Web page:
While moderation in a family business may be admirable, is your family business adapting to new trends in today’s accelerating pace of change?
Research indicates that family firms take fewer risks compared to non-family firms. This lower risk-taking viewpoint has led to the myth that family firms are risk adverse. Another conclusion is that family businesses take “safer” risks that are closely associated with their core business. Since other studies indicate family firms show higher performance over the long run, it could be argued that family firms actually take more “high-probability” risks than non-family firms. While these risk are not as exciting as what venture firms and some publicly owned firms may take, the family firms’ conservative, calculated approach to risk-taking appears to deliver stronger value over the long term.
As the New Year gets under way, what are some risks that your family business is considering for 2014? Are you looking to expand your business? Add more employees? Develop new products? Acquire a business? Open a facility in another country? There are risks associated with each of these initiatives. The competition could introduce an advanced product just before you go to market with your new product or the country you plan to enter could fall into an economic slump. Regardless of these possible occurrences, family firms have a history of carefully selecting investment risk levels so they can endure these possible setbacks. Families do take risks. They are not adverse to risks. They simply take measured risks that have a high probability of providing a long-term return.
In reflecting further about this month’s Family Business Advisor article entitled, “Must the Prince Kill the King?” by Albert Jan Thomassen, I am struck by how easy it sounds to have the senior leader “set a date” for the final transition of leadership to the upcoming leader, and how very difficult it is for so many. Visions of total disconnection from the business certainly will produce anxiety for many senior leaders, and retrenchment is not uncommon.
A leadership transition is spread out over time (sometimes decades), as upcoming leaders cut their teeth and assume greater responsibility. Often a time period occurs when both upcoming and current leaders are capable of doing a great job. A discussion to set a date at that time is likely to cause frustration to both sides.
We see healthy senior/junior generation leaders build clear role descriptions, and then lay out a timeline for when a particular role is passed from one leader to the next. This allows both to see that the transition will take place over time, and may reduce the anxiety that both would otherwise feel about the pace of progress when it is left undefined. It also allows the junior leader to plan for the assumption of greater responsibility and authority, acquiring the experience needed to succeed in each newly acquired role. This clarity also allows both senior and junior leader to see the differences between the senior leader’s management roles, and ownership roles. [Note that typically management responsibilities and authorities are transitioned before ownership responsibilities and authorities.]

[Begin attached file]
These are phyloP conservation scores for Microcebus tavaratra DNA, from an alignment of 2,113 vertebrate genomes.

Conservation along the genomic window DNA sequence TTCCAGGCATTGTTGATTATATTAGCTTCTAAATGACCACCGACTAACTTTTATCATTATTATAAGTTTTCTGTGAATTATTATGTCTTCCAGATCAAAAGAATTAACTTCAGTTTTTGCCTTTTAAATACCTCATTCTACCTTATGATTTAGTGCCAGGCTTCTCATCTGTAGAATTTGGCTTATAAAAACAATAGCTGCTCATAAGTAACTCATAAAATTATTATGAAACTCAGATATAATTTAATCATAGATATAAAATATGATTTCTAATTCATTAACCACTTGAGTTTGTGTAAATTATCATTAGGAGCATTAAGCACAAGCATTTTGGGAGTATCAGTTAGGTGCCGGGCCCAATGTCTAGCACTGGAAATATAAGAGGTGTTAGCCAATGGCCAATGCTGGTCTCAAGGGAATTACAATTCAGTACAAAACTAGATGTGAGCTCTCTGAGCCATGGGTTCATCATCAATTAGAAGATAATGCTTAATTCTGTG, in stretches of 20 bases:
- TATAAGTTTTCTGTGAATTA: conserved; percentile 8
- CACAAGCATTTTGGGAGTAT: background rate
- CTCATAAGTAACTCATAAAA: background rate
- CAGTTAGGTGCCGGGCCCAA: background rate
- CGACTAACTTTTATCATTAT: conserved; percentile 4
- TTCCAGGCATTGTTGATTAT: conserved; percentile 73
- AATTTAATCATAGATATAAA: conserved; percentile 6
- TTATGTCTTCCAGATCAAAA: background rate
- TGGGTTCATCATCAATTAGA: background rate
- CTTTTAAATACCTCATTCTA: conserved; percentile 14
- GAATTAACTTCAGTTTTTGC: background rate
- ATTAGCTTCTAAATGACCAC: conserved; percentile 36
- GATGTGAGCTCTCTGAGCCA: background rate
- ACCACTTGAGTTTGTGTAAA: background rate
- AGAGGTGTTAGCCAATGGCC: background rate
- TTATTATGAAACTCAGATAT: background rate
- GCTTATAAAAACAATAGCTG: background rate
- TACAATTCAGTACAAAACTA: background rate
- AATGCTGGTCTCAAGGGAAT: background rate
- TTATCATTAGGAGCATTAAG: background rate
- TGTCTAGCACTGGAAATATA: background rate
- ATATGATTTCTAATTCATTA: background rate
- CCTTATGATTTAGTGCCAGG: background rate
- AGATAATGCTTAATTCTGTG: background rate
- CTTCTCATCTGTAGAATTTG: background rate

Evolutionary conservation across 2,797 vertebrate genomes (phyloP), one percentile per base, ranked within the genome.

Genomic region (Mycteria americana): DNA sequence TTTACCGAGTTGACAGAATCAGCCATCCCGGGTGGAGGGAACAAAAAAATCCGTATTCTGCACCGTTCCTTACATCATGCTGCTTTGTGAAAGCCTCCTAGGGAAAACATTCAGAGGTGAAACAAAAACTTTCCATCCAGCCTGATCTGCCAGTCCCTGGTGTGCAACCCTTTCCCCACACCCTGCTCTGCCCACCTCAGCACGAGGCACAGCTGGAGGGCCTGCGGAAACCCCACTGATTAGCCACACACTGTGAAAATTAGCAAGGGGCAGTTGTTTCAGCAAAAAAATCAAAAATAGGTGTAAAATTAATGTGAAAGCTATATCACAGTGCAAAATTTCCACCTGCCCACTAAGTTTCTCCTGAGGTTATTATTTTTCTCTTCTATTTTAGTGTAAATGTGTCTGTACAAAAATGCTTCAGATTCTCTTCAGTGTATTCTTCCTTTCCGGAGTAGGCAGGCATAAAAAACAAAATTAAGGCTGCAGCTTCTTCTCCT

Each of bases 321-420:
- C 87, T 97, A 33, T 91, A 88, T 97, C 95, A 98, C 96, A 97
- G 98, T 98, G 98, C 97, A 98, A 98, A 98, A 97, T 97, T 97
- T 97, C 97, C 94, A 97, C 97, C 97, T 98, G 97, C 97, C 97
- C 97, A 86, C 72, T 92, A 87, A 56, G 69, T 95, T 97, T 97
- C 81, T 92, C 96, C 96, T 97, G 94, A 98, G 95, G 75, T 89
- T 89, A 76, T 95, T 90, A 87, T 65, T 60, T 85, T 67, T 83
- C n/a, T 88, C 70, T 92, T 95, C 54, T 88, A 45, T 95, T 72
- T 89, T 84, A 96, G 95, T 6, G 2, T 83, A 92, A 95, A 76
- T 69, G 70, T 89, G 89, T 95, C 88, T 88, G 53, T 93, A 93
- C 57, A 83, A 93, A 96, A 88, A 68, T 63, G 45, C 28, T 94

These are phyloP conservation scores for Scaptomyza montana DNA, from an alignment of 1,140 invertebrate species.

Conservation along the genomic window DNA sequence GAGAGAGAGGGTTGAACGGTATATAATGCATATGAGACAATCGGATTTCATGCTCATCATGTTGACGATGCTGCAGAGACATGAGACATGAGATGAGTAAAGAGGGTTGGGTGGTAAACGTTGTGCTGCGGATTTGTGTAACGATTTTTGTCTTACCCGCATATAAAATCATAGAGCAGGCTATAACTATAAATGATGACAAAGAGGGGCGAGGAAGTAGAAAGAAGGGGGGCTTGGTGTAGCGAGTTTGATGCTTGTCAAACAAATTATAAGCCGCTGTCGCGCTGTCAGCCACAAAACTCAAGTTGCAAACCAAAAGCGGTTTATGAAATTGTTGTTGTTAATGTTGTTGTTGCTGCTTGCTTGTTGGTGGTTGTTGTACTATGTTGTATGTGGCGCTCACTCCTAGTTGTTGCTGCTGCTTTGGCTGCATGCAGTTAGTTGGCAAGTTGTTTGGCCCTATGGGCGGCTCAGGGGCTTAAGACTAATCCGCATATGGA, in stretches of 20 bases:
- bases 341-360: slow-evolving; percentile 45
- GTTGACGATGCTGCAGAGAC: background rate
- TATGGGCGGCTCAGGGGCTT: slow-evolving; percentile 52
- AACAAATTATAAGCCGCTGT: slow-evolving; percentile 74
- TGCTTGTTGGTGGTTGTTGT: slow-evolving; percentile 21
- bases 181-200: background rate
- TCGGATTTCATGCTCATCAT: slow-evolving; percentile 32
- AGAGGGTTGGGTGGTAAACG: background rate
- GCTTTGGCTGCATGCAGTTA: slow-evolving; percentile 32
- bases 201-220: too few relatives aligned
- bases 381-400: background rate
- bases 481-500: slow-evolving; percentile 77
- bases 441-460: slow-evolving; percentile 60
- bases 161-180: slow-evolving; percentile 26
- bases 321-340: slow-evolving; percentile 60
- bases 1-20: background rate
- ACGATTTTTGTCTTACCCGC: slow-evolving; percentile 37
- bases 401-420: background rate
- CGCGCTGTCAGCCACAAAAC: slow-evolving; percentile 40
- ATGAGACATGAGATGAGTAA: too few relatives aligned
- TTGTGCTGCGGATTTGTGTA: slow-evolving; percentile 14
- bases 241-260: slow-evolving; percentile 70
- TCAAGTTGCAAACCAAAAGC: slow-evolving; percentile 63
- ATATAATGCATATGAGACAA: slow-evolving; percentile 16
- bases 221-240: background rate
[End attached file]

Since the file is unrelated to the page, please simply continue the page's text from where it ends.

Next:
Setting a series of dates for transitioning roles will often create more progress than worrying about the final date of all authority transfer. In fact, if Thomassen’s recommendations are headed and the two leaders support and respect each other, the working relationship between the two leaders may be such that the final date becomes more of a celebration than a power shift. The power would have already been transferred by then.
Read the September issue of The Family Business Advisor. Click Here.
Planning for the business and family in an interrelated and systematic way can seem artificial and uncaring from a family perspective. Planning structures, decision processes, policies and procedures for family relationships in the way you would design business relationships may seem unnecessary and uncaring at first glance. However, when a family owns valuable assets together that benefit from a synergistic relationship, like a functioning enterprise, it is important to plan both family and business relationships.
The relationships within the family can have a powerful impact, positively or negatively, on the success of the business. Divisions within the family can lead to divided and even competing interests within the business. Likewise, differences that arise from business relationships can destroy family harmony. When families attempt to avoid these problems by disassociating their business and family they only make things worse. The business and the family that owns it are unavoidably linked.
For example, many business owning families pass ownership down through generations based upon family branches. This is a reasonable and logical way for parents to distribute their wealth among their children. However, if this is done without parallel planning on the family side it can have the unintended consequence of dividing the family. If family branches develop into voting blocks that elect “champions” to positions on the board of directors they may not feel a fiduciary responsibility to all shareholders. Similarly, family branches that are larger tend to have individual owners with smaller percentages of the voting or beneficial shares. This can create an atmosphere where members of a large family branch become disinterested because they do not have the same influence and benefit as members of smaller branches.